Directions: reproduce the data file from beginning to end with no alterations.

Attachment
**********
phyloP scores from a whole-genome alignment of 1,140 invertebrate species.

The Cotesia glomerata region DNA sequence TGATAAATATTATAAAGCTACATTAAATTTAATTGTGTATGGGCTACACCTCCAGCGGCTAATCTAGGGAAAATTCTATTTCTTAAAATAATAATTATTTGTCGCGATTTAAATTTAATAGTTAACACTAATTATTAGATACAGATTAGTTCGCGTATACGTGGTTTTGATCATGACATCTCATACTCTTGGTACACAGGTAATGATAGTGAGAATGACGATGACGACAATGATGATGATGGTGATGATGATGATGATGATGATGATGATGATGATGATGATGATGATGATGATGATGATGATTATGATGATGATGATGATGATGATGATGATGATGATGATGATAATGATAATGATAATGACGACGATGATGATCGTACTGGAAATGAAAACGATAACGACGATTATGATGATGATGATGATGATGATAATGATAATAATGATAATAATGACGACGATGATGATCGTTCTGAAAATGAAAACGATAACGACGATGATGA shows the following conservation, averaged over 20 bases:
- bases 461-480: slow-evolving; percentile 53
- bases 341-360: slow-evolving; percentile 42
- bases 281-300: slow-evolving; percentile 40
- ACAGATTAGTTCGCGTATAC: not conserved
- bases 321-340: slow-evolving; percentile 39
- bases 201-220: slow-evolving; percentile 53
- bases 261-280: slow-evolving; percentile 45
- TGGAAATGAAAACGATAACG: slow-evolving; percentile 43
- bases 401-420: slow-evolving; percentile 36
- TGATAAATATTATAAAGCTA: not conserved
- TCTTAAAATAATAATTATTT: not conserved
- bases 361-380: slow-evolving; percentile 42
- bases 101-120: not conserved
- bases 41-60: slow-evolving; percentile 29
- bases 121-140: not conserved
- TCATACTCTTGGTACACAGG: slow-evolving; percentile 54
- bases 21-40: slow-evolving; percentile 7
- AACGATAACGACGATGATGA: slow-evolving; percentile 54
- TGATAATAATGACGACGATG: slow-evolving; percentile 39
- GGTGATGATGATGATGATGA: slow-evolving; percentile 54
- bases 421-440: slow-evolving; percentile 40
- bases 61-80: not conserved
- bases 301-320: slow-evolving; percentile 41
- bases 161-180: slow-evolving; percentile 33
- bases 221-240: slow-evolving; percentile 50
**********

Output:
phyloP scores from a whole-genome alignment of 1,140 invertebrate species.

The Cotesia glomerata region DNA sequence TGATAAATATTATAAAGCTACATTAAATTTAATTGTGTATGGGCTACACCTCCAGCGGCTAATCTAGGGAAAATTCTATTTCTTAAAATAATAATTATTTGTCGCGATTTAAATTTAATAGTTAACACTAATTATTAGATACAGATTAGTTCGCGTATACGTGGTTTTGATCATGACATCTCATACTCTTGGTACACAGGTAATGATAGTGAGAATGACGATGACGACAATGATGATGATGGTGATGATGATGATGATGATGATGATGATGATGATGATGATGATGATGATGATGATGATGATTATGATGATGATGATGATGATGATGATGATGATGATGATGATAATGATAATGATAATGACGACGATGATGATCGTACTGGAAATGAAAACGATAACGACGATTATGATGATGATGATGATGATGATAATGATAATAATGATAATAATGACGACGATGATGATCGTTCTGAAAATGAAAACGATAACGACGATGATGA shows the following conservation, averaged over 20 bases:
- bases 461-480: slow-evolving; percentile 53
- bases 341-360: slow-evolving; percentile 42
- bases 281-300: slow-evolving; percentile 40
- ACAGATTAGTTCGCGTATAC: not conserved
- bases 321-340: slow-evolving; percentile 39
- bases 201-220: slow-evolving; percentile 53
- bases 261-280: slow-evolving; percentile 45
- TGGAAATGAAAACGATAACG: slow-evolving; percentile 43
- bases 401-420: slow-evolving; percentile 36
- TGATAAATATTATAAAGCTA: not conserved
- TCTTAAAATAATAATTATTT: not conserved
- bases 361-380: slow-evolving; percentile 42
- bases 101-120: not conserved
- bases 41-60: slow-evolving; percentile 29
- bases 121-140: not conserved
- TCATACTCTTGGTACACAGG: slow-evolving; percentile 54
- bases 21-40: slow-evolving; percentile 7
- AACGATAACGACGATGATGA: slow-evolving; percentile 54
- TGATAATAATGACGACGATG: slow-evolving; percentile 39
- GGTGATGATGATGATGATGA: slow-evolving; percentile 54
- bases 421-440: slow-evolving; percentile 40
- bases 61-80: not conserved
- bases 301-320: slow-evolving; percentile 41
- bases 161-180: slow-evolving; percentile 33
- bases 221-240: slow-evolving; percentile 50